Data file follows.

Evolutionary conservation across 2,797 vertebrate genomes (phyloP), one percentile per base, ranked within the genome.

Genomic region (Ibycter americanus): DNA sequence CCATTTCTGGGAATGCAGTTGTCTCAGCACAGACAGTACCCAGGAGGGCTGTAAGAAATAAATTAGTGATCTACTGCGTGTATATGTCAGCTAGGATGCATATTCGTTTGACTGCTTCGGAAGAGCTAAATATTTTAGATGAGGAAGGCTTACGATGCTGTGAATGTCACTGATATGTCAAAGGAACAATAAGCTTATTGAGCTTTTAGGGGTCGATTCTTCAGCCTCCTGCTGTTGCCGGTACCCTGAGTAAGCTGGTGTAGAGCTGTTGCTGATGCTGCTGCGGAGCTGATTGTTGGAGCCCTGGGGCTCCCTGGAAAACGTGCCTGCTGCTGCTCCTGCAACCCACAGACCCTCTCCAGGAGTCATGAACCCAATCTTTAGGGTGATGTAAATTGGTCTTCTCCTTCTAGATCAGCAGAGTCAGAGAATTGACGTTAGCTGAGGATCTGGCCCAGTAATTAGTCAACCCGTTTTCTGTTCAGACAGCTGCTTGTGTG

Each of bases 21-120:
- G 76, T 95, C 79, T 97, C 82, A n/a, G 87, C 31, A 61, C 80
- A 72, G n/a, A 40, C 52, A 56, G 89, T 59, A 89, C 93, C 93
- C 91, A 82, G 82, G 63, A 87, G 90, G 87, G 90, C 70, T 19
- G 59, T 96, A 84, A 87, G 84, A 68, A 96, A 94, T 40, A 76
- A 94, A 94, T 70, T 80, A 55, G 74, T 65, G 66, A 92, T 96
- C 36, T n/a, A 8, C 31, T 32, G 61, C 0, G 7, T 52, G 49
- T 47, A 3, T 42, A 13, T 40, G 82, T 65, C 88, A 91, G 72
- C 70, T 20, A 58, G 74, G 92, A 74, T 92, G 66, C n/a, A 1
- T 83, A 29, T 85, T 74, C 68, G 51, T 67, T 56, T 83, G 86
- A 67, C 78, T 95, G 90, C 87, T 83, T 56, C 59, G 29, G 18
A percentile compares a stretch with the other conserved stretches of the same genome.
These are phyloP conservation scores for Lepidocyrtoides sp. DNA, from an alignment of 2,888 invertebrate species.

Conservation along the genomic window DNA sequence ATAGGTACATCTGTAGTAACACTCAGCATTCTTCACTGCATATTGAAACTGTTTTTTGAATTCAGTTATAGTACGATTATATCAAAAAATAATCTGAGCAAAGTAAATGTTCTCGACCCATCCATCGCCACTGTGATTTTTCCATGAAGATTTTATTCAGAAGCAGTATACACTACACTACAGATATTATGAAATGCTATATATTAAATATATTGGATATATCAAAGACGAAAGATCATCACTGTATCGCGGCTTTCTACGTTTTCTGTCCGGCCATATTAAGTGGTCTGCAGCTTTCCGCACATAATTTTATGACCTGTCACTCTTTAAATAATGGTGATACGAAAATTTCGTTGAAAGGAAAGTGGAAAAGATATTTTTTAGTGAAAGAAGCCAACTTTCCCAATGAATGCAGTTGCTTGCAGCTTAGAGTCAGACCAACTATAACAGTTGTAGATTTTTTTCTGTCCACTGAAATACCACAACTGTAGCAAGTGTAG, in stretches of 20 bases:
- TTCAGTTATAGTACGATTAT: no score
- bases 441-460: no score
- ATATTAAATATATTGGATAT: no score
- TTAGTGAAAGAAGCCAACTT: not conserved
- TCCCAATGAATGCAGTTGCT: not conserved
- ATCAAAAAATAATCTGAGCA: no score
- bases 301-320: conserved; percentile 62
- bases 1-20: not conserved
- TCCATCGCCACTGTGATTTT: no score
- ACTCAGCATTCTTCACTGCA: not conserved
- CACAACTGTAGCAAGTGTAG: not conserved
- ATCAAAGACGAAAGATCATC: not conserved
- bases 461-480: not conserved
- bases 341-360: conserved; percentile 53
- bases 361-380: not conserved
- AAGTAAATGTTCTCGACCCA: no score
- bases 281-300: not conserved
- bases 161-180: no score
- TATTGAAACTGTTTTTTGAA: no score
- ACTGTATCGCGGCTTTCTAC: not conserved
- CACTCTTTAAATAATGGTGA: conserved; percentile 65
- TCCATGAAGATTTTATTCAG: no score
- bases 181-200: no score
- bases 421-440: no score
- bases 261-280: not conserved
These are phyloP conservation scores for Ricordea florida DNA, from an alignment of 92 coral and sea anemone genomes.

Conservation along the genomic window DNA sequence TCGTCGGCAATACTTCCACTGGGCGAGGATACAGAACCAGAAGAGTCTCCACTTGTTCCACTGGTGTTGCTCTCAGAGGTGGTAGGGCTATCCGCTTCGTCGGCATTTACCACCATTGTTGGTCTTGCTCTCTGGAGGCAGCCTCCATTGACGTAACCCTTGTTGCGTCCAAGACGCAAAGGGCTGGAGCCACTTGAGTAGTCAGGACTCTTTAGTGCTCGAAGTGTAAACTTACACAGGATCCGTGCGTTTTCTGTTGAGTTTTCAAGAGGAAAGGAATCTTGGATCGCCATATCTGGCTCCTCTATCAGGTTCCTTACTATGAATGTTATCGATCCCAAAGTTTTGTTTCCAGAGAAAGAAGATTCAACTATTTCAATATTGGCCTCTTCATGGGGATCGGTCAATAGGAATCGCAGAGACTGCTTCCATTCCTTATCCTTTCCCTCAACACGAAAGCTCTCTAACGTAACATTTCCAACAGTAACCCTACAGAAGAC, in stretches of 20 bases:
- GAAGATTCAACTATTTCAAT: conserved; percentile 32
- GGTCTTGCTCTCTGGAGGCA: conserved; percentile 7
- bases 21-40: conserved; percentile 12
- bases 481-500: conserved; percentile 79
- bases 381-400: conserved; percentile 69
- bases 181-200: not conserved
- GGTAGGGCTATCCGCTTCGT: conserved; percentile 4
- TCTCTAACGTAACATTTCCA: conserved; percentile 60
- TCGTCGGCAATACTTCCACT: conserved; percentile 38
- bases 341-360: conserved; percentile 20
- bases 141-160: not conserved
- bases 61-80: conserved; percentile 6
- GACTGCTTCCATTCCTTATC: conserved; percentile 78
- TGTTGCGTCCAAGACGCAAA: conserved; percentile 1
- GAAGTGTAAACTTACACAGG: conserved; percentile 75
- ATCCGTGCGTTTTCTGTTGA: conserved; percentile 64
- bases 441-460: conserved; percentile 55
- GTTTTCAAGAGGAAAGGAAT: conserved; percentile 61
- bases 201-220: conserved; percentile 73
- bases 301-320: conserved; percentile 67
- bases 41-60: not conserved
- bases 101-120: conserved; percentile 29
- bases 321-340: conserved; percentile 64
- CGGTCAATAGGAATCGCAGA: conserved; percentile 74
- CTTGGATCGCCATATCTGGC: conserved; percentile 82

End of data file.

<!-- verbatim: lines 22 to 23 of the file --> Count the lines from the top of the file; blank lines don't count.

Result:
- ATCAAAAAATAATCTGAGCA: no score
- bases 301-320: conserved; percentile 62